Legendary football player and international ambassador for Brazilian sport – Pelé – has recently publically stated that he had several reservations with regards to how preparations are coming along for the Brazilian World Cup in 2014, commenting: ‘we still have problems with construction projects, communication systems and our airports’.  He went on highlight that many of the problems stemmed from internal political differences which have created bottlenecks on progress.  Shortly after this statement, FIFA – at the first executive meeting with organisers – also expressed some apprehension with regards to what has been achieved thus far.

Since the announcement in 2007, Brazil has looked forward to bringing what is a game particularly close to the hearts of the large majority of the population to the country – in addition to the associated economic benefits which are expected to last well beyond the event.  However, the statistics are clearly demonstrating the slow pace of targets being met.  Elton Fernandes from the Federal University of Rio de Janeiro, in Brazil’s Premier Edition magazine, illustrated that out of 16 percent of total resources allocated for 2009 and 2010 – just 5.47 percent has actually been engaged to date, commenting that: ‘with the way things are at the moment, nothing is going to be ready for both the World Cup and the Olympics,’ continuing to criticise the nonchalance of the many public bodies involved.

FIFA President Joseph Blatter, whilst not being as overly negative, said the subject of most concern was the infrastructure of the 12 airports in the cities involved.  Delays in obtaining licensing for works to be commenced, largely prompted by Brazil’s well recognized slow bureaucratic system, has been one of the main issues being highlighted.   The World Cup is being viewed as an excellent opportunity for Brazil to free up its open sky policy and the country is currently in negotiation with the European Union and the USA – the latter of which, according to specialists, is well underway.  However such infrastructural delays are at risk of jeopardizing progress.   President of Metropolitan Paraná – Gil Polidoro – said that receiving credit has also been a major hassle for the state government, commenting on the Copo 2014 website: ‘the contract [for transport improvements] was signed in September 2010 and it is only now [March 2011] that we are receiving the granted finance.’

The 2011 Salvador (Bahia) Carnival festivities highlighted certain unresolved inefficiencies in the metropolitan region, particularly with regards to traffic control (several blockages were witnessed during the 5 day event which effectively halted access to the city).  Nevertheless, the central region’s improving security monitoring systems were commended with the increase presence of police and CCTV / GPS installations (crime levels were 16% lower when compared to 2010).  Problems related to technical issues have also become apparent, such as those that have been occurring in the Manaus (Amazonas) mono-rail system which has currently been halted to review the next stages.

Another issue highlighted by FIFA was the progress on the development of the stadiums.  The Itaquera in São Paulo, for example – which is looking likely to host the opening ceremony –  is due to be commenced being constructed in April with a loan by the BNDES (Brazil’s Development Bank) of R$ 400 million.  Yet the stadium has recently been instructed by FIFA to be extended from a 48,000 to 65,000 capacity and, as yet, no clear cut plans have been set with regards how this will be done despite state governor Geraldo Alckmin stating to the Globo newspaper that ‘all is moving well’.  Progress, nevertheless, has been viewed as a positive step considering the initial issues last year when original plans for the São Paulo matches in the Morumbi stadium had to be pulled due to owners being unable to present financial guarantees.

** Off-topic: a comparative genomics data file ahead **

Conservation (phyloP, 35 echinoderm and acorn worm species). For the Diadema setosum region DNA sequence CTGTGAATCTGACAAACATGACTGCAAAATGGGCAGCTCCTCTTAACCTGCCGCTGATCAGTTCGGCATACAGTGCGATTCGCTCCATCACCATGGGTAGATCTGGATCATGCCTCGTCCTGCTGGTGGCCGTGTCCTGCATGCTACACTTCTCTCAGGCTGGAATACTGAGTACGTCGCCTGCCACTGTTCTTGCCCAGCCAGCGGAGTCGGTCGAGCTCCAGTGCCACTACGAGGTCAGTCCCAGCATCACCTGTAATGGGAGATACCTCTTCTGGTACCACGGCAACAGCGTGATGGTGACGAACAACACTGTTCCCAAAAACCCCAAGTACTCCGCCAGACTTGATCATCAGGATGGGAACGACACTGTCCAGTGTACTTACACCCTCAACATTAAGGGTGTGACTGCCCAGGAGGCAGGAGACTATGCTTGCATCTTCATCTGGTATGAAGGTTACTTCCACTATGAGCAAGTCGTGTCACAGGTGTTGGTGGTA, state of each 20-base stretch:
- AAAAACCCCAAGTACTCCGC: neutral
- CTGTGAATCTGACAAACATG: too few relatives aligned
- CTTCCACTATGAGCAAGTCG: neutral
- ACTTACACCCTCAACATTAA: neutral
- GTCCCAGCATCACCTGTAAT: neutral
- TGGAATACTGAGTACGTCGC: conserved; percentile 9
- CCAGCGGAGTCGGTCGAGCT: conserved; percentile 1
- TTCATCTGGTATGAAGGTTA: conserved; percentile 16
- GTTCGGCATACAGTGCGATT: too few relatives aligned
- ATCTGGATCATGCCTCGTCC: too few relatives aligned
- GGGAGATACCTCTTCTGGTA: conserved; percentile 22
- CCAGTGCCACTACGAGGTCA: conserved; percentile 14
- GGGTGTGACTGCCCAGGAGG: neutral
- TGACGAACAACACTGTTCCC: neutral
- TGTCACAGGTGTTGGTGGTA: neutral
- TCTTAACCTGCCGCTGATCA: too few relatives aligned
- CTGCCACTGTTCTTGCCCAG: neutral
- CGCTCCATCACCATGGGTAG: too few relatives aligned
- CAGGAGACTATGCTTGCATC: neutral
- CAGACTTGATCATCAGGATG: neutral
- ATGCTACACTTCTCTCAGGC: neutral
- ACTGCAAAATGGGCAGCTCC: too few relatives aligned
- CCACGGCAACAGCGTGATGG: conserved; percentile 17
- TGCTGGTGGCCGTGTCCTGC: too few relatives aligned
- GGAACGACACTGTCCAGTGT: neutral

According to Richard Lucht in the Correio do Brasil magazine, from a general perspective: ‘there is a clear need to form a multidisciplinary group between the executive powers of Brazil, the judicial system and private contractors in order to ensure such problems can be resolved.’  Continued in the Premier Edition magazine, professor of air transport at the Federal University of Rio de Janeiro – Espírito Santo – comments with regards to learning from international experience and adopting a combination of private and public sector business models were supported by Elton Fernandes who suggested that the capital markets need to be used more vigoursly under the strict supervision of public institutions such as the Banco do Brasil and Petrobras.  In an interview with the construction magazine PINI in January 2011, president of the national syndicate for engineering and architectural companies José Roberto Bernasconi also called for considerably more private involvement stating that there is still time to turn around some of the major problems with the airports (the original video interview response can be viewed here in Portuguese).

Despite increasing public debate, Brazilian public leaders and policy makers (particularly INFRAERO, the public owned company for airport infrastructure) have been maintaining that programmes are still well underway and on target.  A number of measures are also being implemented to streamline and facilitate the processes behind getting contracts initiated for the various proposed works – such as the provisionary measure 510 (MP 510) that was announced at the start of March (which involves reforming the procedures behind the qualification phase so that decisions can be made quicker).  In January 2011, the Brazilian government also initiated legislation that FIFA related companies are to be exempt from certain tax obligations such as the industrialised products tax (IPI) and the imported goods tax with the intention of incentivising progress.